Cats do their sensing at the base of their whiskers, which is hidden inside a small follicle, and researchers have just found out a lot about how this process works.
A fresh study published in PLOS Computational Biology explored a new mechanical simulation of how whisker sensing works.
In combination with anatomical observations of rats, this simulation demonstrates that the tip of the whiskers gets bent into an ‘S’ shape when it is touched – and this ‘S’ shape then pulls and pushes particular sensor cells to send signals to the brain to notify it about what is happening.
Mitra Hartmann, a biomedical engineering professor at Northwestern University had the following to say:
“The part of the whisker that triggers touch sensors is hidden inside the follicle, so it’s incredibly difficult to study.”
“By developing new simulations, we can gain insights into biological processes that cannot be directly measured experimentally.”
And while the model is a simplified version of reality, and does not use a full set of data from the rat whiskers, it gives us some deep insights into how whiskers function to sense an animal’s surroundings.
The study gathered knowledge from various scientific fields, including continuum mechanics and neuroscience.
Part of the mechanical model involved the use of the beam theory, which is often applied in engineering and geology in order to understand how bending materials or entire tectonic plates might interact with one another.
In this case, beam theory was used for the interaction of the whisker and its follicle.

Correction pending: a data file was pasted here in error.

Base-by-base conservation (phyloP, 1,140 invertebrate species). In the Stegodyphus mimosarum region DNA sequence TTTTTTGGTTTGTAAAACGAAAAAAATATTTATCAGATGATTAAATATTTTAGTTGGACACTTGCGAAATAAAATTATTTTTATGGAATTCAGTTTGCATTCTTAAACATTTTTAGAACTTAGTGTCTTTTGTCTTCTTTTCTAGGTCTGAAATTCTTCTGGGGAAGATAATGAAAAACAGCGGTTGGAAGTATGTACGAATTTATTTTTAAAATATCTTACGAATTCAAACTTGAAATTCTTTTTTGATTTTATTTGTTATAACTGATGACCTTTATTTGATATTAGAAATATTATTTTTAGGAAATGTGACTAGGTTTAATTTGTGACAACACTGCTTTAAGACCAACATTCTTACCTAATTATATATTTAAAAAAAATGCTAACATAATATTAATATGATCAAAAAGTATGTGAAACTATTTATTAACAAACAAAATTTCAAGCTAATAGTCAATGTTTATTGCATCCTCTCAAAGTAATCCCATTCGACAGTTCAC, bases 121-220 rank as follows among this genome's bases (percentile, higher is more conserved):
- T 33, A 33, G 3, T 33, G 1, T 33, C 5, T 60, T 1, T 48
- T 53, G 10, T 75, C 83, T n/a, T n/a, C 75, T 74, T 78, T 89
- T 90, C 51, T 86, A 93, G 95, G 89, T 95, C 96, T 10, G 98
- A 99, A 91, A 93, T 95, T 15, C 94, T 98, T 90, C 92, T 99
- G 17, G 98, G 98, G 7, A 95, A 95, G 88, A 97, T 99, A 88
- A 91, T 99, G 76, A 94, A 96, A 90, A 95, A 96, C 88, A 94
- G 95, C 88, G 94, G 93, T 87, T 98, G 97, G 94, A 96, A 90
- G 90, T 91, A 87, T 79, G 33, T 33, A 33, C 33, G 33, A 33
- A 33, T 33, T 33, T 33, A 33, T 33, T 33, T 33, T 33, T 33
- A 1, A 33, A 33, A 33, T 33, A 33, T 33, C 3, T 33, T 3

The team found that the change in the shape of the whisker – in many ways “just a deformable beam interacting with springs” – was likely to be the same whether it was actively pressing against something or passively being touched by something else.
Yifu Luo, a mechanical engineer from Northwestern University said:
“Our model demonstrates consistency in the whisker deformation profile between passive touch and active whisking.”
“In other words, the same group of sensory cells will respond when the whisker is deflected in the same direction under both conditions. This result suggests that some types of experiments to study active whisking can be done in an anesthetized animal.”
A Genius New Simulation Has Revealed More on How Whiskers Actually Work
Whiskers on cats and other mammals aren't covered with sensors. Instead, the sensing is done at the base of the whisker, hidden inside a small follicle, and s…https://t.co/VTreiv5OhL https://t.co/Od5tNrPXlA
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And while this research only studied rats in terms of actual biology, the team believe their findings will apply to all animals with whiskers to a degree, even though there will probably also be differences.
For example, rats use their whiskers much more as local scanners than cats do.
Furthermore, the study could additionally help the development of manmade whiskers to be used in the field of robotics. They can act as fine-tuned detectors of what’s around an animal, operating in different frequencies, and that is an incredibly helpful mechanic to copy.
The researchers also believe that studies into human touch will benefit from these findings as well.
There is still lots to be found out about how we interact with the world through this particular sense, and the ‘S’ bend produced by whiskers could be seen as new insight into understanding it.
“The sense of touch is incredibly important to nearly everything we do in the world, yet it is very difficult to study touch using hands,” Hartmann said. “Whiskers provide a simplified model to understand the complex, mysterious nature of touch.”
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